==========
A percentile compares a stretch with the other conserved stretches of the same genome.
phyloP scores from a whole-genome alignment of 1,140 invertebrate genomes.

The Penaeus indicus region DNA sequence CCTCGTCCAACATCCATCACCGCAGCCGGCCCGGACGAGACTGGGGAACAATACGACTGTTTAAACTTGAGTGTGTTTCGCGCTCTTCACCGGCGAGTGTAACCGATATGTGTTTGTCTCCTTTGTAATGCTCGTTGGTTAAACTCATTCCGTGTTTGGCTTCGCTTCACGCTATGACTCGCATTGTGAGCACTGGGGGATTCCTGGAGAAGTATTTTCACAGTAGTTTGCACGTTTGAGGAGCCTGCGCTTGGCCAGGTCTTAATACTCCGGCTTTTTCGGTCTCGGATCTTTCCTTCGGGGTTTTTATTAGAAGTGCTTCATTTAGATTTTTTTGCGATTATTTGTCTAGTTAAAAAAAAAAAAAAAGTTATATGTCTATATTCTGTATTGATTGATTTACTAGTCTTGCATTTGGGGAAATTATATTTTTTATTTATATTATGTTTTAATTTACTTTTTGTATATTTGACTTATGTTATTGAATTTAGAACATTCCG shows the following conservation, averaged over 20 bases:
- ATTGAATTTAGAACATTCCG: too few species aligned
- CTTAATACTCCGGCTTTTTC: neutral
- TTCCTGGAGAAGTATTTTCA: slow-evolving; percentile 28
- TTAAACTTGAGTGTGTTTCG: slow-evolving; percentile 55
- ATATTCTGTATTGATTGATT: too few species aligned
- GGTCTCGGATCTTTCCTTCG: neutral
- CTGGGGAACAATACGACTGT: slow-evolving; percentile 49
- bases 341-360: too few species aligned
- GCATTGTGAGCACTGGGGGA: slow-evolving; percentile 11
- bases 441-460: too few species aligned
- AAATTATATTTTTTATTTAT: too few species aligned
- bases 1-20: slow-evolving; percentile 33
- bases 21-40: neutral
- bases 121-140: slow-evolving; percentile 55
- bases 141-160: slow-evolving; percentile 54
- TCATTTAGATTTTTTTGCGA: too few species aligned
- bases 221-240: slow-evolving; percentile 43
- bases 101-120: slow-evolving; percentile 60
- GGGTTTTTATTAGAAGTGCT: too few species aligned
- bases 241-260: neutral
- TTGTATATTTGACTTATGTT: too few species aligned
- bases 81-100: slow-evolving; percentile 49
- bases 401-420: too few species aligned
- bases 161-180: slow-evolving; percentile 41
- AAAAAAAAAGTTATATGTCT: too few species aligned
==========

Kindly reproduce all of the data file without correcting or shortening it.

A percentile compares a stretch with the other conserved stretches of the same genome.
phyloP scores from a whole-genome alignment of 1,140 invertebrate genomes.

The Penaeus indicus region DNA sequence CCTCGTCCAACATCCATCACCGCAGCCGGCCCGGACGAGACTGGGGAACAATACGACTGTTTAAACTTGAGTGTGTTTCGCGCTCTTCACCGGCGAGTGTAACCGATATGTGTTTGTCTCCTTTGTAATGCTCGTTGGTTAAACTCATTCCGTGTTTGGCTTCGCTTCACGCTATGACTCGCATTGTGAGCACTGGGGGATTCCTGGAGAAGTATTTTCACAGTAGTTTGCACGTTTGAGGAGCCTGCGCTTGGCCAGGTCTTAATACTCCGGCTTTTTCGGTCTCGGATCTTTCCTTCGGGGTTTTTATTAGAAGTGCTTCATTTAGATTTTTTTGCGATTATTTGTCTAGTTAAAAAAAAAAAAAAAGTTATATGTCTATATTCTGTATTGATTGATTTACTAGTCTTGCATTTGGGGAAATTATATTTTTTATTTATATTATGTTTTAATTTACTTTTTGTATATTTGACTTATGTTATTGAATTTAGAACATTCCG shows the following conservation, averaged over 20 bases:
- ATTGAATTTAGAACATTCCG: too few species aligned
- CTTAATACTCCGGCTTTTTC: neutral
- TTCCTGGAGAAGTATTTTCA: slow-evolving; percentile 28
- TTAAACTTGAGTGTGTTTCG: slow-evolving; percentile 55
- ATATTCTGTATTGATTGATT: too few species aligned
- GGTCTCGGATCTTTCCTTCG: neutral
- CTGGGGAACAATACGACTGT: slow-evolving; percentile 49
- bases 341-360: too few species aligned
- GCATTGTGAGCACTGGGGGA: slow-evolving; percentile 11
- bases 441-460: too few species aligned
- AAATTATATTTTTTATTTAT: too few species aligned
- bases 1-20: slow-evolving; percentile 33
- bases 21-40: neutral
- bases 121-140: slow-evolving; percentile 55
- bases 141-160: slow-evolving; percentile 54
- TCATTTAGATTTTTTTGCGA: too few species aligned
- bases 221-240: slow-evolving; percentile 43
- bases 101-120: slow-evolving; percentile 60
- GGGTTTTTATTAGAAGTGCT: too few species aligned
- bases 241-260: neutral
- TTGTATATTTGACTTATGTT: too few species aligned
- bases 81-100: slow-evolving; percentile 49
- bases 401-420: too few species aligned
- bases 161-180: slow-evolving; percentile 41
- AAAAAAAAAGTTATATGTCT: too few species aligned